If the business is a corporation or estate, however, the child’s wages are subject to income tax withholding, as well as Social Security, Medicare and federal unemployment taxes. That’s true even if the child’s parent controls the corporation.
Even if your children don’t qualify for the favorable payroll and unemployment tax treatment described above, hiring them may still work in your family’s favor. Wages you pay your children are a tax-deductible business expense, which lowers your company’s net income and your total tax liability. Most likely, your kids are in a lower tax bracket than you. If their income doesn’t exceed the standard deduction, it’s possible they won’t owe any income tax on their wages at all. Depending on your tax bracket, you could save up to 39.6 percent on wages paid.
The tax benefits for hiring your kids can be substantial, which means there’s lots of potential for abuse. There’s nothing wrong with employing your kids, but you may face additional scrutiny from the IRS if you do. It is recommended to maintain payroll documentation and records to prove that your children are bona fide employees. Be realistic about their skills and compensation as well. The IRS isn’t likely to believe that a 14-year-old is doing your accounting, and it will keep an eye out for an unreasonably high pay rate.
Not Too Early to Start Saving
Although retirement is decades away for teenagers, they’re not too young to start saving for it. Given the time value of money, even modest amounts put away from part-time jobs can eventually grow into a sizable sum by the time children are ready to withdraw the funds. Consider this: a single $1,000 IRA contribution made at age 10 could grow to $11,467 over 50 years, assuming a 5% average annual growth rate. Contribute an additional $50 each month, and the account might grow to $137,076 (with a 5% growth rate). As children make more money and eventually become adult earners, their annual contributions are likely to be higher, and the IRA could grow correspondingly. Setting aside money each month or year for an IRA – even if the contributions are small – helps your child develop awareness and healthy financial habits.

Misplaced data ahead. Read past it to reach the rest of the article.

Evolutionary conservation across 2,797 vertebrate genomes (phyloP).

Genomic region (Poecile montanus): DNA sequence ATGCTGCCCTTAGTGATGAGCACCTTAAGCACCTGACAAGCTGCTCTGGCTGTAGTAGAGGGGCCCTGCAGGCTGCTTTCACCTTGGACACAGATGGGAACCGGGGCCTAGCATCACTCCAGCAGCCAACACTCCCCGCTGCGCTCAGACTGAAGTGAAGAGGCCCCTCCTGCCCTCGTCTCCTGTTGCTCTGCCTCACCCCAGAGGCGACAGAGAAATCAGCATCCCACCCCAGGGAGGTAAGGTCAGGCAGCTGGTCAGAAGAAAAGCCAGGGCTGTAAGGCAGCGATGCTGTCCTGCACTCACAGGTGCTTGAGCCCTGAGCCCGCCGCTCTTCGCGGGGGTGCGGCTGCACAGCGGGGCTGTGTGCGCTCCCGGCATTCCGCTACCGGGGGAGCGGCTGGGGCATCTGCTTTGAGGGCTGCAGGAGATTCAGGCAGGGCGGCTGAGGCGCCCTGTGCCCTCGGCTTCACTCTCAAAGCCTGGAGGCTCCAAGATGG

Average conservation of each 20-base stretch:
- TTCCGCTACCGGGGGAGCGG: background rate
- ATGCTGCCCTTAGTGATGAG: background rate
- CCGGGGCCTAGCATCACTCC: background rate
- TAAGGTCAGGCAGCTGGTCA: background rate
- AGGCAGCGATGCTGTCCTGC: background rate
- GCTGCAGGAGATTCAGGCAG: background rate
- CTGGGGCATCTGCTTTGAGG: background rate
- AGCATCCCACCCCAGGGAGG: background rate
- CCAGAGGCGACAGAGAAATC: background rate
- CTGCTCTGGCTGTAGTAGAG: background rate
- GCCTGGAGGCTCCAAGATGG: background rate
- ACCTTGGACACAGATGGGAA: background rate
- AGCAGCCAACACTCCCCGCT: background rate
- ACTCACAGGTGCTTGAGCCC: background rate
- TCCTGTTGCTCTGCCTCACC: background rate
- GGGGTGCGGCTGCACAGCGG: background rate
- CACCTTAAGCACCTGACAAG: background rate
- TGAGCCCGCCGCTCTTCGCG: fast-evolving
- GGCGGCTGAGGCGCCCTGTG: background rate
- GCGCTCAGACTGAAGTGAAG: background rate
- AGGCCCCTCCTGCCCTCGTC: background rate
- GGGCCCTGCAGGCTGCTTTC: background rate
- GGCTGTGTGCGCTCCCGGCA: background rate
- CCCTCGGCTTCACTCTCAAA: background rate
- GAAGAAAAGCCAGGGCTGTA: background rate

Another benefit of IRAs is that your child may be able to tap into the account for qualified higher education expenses and up to $10,000 towards a down payment on a first home without penalty. With a Roth IRA, you can withdraw any contributions, but not the investment earnings, for any reason without tax or penalty.
Keep in mind that, in order to contribute to an IRA, the child must have earned income, either salary, wages or other compensation. Roth IRAs will be the best choice for minors, especially in situations where the child’s income isn’t enough to generate any income tax. For 2017, contributions, whether to a Roth or traditional IRA, are limited to the lesser of $5,500 or their taxable compensation for the year.
Typically, the account will need to be opened and held by an adult in the name of the child. When the child reaches age 18 or 21, depending on the state, he or she can assume ownership.
Navigating the System
There is a lot of nuance to the tax issues surrounding children. Your tax professional will be able to provide a road map for navigating the labyrinth.